- RBI's steps will result in further fall in savings and fixed deposit rates
- Money to flow selectively to financially strong mid and small-sized NBFCs and MFIs
- Rs 25,000 crore is not sufficient; moratorium to NBFCs by banks still unresolved
- Govt guarantee must for MSME and other coronavirus-hit sectors for banks to lend
- Reduced duties, regulatory relief important to ease financial pain of impacted sectors
'You can take a horse to water, but you can't make him drink' - that's, perhaps, a suitable phrase to describe the current situation of Indian banks.
The Reserve Bank India (RBI), as the regulator, has bombarded the banks with surplus liquidity to help coronavirus-hit sectors, but the banks are unlikely to pass it on.
The RBI has redrafted its strategy to force banks to lend. All doors have been shut for banks to redeploy surplus funds back to the central bank. Also, RBI has incentivised banks to offer liquidity to small & mid-sized NBFCs and MFIs.
Will the banks follow the RBI?
It looks highly unlikely unless the government provides a guarantee to commercial lending institution to take a bet in the sector and the company in the midst of an unpredictable economic situation post the lockdown.
Currently, the probability of loan defaults in the near future is very high. But the combo of government and the bank can help in a seamless flow of liquidity. Let's understand the current gaps in the liquidity strategy.
Low credit growth was forcing banks to deposit money with RBI
There was no dearth of liquidity even before the coronavirus outbreak in India. The banks were flush with liquidity because of low credit growth. In fact, the credit growth halved to 6.1 per cent in 2019-20 as compared to previous year. The banks were also not comfortable to lend to weak companies in a slowing economy. In the month of March, the banks were parking around Rs 3 lakh crore of surplus funds with RBI on a daily average basis under the reverse repo. So. liquidity was not at all an issue for banks.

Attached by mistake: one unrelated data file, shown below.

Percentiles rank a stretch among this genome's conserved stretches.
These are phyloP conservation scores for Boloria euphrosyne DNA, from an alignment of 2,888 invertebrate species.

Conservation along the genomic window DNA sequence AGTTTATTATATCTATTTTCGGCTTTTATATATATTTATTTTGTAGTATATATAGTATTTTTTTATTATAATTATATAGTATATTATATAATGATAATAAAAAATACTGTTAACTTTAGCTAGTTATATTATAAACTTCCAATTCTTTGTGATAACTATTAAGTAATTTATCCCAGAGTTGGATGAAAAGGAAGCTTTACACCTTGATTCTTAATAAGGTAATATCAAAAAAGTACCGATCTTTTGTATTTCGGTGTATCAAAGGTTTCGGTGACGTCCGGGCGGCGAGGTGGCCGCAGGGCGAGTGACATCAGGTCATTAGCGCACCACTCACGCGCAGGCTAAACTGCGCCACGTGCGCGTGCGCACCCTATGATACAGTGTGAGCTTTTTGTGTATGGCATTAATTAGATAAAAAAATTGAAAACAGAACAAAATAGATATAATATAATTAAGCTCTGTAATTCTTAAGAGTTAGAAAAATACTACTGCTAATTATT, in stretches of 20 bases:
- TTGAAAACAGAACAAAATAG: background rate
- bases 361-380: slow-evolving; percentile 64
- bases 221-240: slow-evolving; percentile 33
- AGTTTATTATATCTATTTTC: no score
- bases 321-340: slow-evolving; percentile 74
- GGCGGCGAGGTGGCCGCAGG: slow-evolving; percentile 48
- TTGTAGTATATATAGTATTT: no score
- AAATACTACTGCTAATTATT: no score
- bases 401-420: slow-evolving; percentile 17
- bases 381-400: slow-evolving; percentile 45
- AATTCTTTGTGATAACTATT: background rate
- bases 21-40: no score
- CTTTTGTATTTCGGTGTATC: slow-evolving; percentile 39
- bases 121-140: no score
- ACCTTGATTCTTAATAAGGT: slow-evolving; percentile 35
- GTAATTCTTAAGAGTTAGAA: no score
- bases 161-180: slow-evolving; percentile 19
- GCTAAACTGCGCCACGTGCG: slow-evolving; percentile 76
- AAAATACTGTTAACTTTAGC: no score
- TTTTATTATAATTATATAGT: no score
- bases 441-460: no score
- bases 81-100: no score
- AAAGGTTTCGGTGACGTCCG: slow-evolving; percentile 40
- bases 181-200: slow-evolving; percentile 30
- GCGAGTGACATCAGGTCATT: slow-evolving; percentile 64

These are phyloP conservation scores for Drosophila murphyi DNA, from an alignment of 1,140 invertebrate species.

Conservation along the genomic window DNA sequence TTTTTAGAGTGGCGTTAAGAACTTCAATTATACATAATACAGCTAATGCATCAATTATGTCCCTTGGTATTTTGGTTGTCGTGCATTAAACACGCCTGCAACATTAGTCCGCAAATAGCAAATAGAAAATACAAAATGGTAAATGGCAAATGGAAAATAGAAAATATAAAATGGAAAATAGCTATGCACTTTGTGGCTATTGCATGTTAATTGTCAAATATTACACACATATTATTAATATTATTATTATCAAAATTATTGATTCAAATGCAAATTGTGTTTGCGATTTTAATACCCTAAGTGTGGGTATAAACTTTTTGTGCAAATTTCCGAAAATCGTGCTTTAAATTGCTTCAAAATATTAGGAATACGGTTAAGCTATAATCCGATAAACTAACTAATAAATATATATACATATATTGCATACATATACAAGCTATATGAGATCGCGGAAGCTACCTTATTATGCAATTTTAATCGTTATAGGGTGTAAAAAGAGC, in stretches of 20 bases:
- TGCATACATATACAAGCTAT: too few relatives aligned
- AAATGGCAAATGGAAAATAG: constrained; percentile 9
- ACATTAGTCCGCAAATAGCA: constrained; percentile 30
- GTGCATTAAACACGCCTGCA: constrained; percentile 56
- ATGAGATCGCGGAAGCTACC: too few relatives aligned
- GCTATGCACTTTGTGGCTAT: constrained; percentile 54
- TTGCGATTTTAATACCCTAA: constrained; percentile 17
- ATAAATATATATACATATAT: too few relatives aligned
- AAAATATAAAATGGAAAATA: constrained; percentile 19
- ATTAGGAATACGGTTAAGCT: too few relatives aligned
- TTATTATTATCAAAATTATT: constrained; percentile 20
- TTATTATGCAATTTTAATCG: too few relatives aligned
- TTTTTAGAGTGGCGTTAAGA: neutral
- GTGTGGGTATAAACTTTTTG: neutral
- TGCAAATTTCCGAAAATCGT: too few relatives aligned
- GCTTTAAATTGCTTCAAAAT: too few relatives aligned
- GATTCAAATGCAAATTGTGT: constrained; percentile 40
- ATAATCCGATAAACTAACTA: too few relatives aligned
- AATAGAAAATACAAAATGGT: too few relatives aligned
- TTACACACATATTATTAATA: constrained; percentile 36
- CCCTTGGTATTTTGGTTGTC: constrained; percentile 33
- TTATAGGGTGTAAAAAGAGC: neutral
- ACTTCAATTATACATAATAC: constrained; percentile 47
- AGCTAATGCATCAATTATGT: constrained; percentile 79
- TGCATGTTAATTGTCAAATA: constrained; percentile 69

Additional liquidity of Rs 3.74 lakh crore increased surplus funds
The RBI knew very well that there was additional liquidity, but the surplus liquidity was created to help the economy neutralise coronavirus impact. The RBI had also reduced the reverse repo rate to 4 per cent thereby discouraging the banks to redeploy their funds with the central bank. The reverse repo rate is the rate at which RBI absorbs surplus funds from the banks. But that plan didn't work as shown in the liquidity absorption figures released by the RBI Governor today. The banks flush with funds were happily deploying funds back to RBI at 4.0 per cent rate under the reverse repo. With the repo rate at 4.40 per cent, savings rate at 2.75-3 per cent, zero current account rate, the economics of deploying surplus funds was in favour of banks. That shows up in the surplus funds parked with RBI. The average net liquidity surplus absorbed by the RBI has been to the tune of Rs 4.36 lakh crore in the two weeks. On April 15 alone, the amount absorbed under reverse repo operations was Rs 6.9 lakh crore.
RBI's new plan
The banks will once again devise new ways to protect commercial interest. First, there is likely to be further fall in deposit rates. The fixed deposit rates will also come down. This reduction in the cost of funds will encourage them to park a part of their funds back to the RBI. Similarly, the current Rs 25,000 crore long term repo facility out of Rs 50,000 crore is not sufficient for small and mid-sized NBFCs and MFIs. The risk averse banks will once again find strong mid and small size NBFCs to fund. The ones that need money will once again be left out.
Need of the hour - Govt guarantee for small loans
The banks are commercial entities. They have a liabilities side which comprises of their capital, reserves and the deposits. There is a obligation to pay interest on deposits and return to the shareholders who owns the capital. The assets side is largely the loan book. In the current circumstances when the chances of defaults are very high, the banks would be very cautious in lending to many sectors of the economy. In fact, the government has to come forward with an economic package including some sort of a guarantee to banks, which will provide comfort to lenders to help the sector and the companies.